Nicholas Prasad tells us about getting in touch with his feminine side for his role in Miss Meena and the Masala Queens

Despite already enjoying a varied and successful acting career, Nicholas Prasad admits his new role has come as something of a challenge. The actor is currently touring the country in Miss Meena and the Masala Queens, a play, which is about Asian drag queens, writes Nicky Sweetland.

“It’s exploring the world of a Birmingham drag club, which is in decline.” Nicholas tells me when I meet him before a show at Greenwich Theatre.

“The owner, Miss Meena, has hit the booze and it’s losing business”

Raj Ghatak and Nicholas Prasad in Miss Meena and the Masala Queens

The play is from the producers of the hit shows Laila – The Musical, The Deranged Marriage & Happy Birthday Sunita and features some classic songs from Bollywood as well as traditional Indian melodies, lip synced with plenty of glitter and glamour.

Nicholas plays a young man from a broken home who is struggling to find his place in the world until he stumbles upon Miss Meena’s club.

“He’s permanently in limbo, he’s having an identity crisis. He’s sort of stuck in the middle, he’s lost and he doesn’t know how to anchor himself and how to identify himself.”

It’s a story many in the Asian LGBT community can identify with, while homophobia and tolerance are still rife within the conservative culture.

“We dip into the world of the LGBT community, the world of drag queens and also the stigma attached to it.” Nicholas tells me, “We’ve seen the commercial side more recently in Western Society with RuPaul’s Drag Race, but with this we are also seeing the Asian community in Britain and the two worlds colliding.”

Nicholas’ character, Shaan, finds sanctuary within the venue and in turn rejuvenates both the club’s fortunes and those of its owner.

“The character follows a journey from innocence to experience”

It’s not just the important message of tolerance and acceptance behind the show that has been tricky for Nicholas to get to grips with however. The play marks his first ever drag appearance and he’s had to learn very quickly about the art form.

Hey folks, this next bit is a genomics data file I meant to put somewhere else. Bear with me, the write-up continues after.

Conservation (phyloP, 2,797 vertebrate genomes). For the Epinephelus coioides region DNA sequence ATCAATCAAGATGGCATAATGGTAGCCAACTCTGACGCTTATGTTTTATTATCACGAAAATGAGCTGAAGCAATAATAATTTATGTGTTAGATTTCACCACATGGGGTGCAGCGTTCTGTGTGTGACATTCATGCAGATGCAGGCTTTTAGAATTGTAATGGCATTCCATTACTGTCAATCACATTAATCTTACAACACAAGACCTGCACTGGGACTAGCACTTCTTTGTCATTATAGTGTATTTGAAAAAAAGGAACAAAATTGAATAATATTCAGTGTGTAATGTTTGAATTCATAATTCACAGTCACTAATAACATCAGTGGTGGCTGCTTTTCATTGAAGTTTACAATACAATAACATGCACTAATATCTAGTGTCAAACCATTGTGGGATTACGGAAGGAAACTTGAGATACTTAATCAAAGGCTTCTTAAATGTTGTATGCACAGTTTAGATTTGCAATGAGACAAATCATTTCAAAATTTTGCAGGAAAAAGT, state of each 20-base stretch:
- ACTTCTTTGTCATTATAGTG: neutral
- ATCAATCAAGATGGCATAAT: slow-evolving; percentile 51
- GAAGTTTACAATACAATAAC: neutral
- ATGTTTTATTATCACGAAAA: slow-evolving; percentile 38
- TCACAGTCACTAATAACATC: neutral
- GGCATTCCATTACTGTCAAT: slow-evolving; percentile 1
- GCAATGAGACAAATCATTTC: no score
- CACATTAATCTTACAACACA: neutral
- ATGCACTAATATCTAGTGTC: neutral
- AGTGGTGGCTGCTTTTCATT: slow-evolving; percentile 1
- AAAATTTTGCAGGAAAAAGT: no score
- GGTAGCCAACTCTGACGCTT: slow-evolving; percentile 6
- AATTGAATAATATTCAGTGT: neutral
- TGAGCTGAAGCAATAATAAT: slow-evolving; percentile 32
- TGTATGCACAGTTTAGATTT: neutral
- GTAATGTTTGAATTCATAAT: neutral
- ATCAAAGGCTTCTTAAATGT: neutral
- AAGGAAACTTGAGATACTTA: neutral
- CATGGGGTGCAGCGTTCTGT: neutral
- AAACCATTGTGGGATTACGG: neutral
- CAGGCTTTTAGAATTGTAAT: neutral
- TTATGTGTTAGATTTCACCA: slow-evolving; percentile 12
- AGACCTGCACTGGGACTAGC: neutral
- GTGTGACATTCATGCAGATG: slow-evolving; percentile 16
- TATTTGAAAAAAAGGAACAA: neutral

From makeup to wigs, walking in heels and the decision to tuck or not tuck (the answer was not tuck for those of you who are interested!), it has been a baptism of fire for the young performer.

“It’s all new to me. It’s entirely my first foray into it and it’s not something you can just dip into. It’s a whole world and it’s a craft.” Nicholas explained, “I’ve basically had to undo 28 years of being a bloke.”

The cast was given lessons in how to apply their makeup by artists in Carnaby Street to ensure they got an authentic look. It’s been an enlightening experience for Nicholas who says, “These are the types of challenges and opportunities that you can relish.”

The new play has been created in consultation with the LGBT community and seeks to promote and uncover the untold stories of men who choose a female persona by night.

“It’s about an identity; you take on this personality. If someone is lost and they don’t know what to do, they can take on a semi pseudonym and are able to express themselves and be who they are.”

Miss Meena and the Masala Queens is at the Theatre Royal Windsor until 3 June and then NST Campus Southampton from 6-10 June before it completes its tour at the West Yorkshire Playhouse from 13-17 June. 


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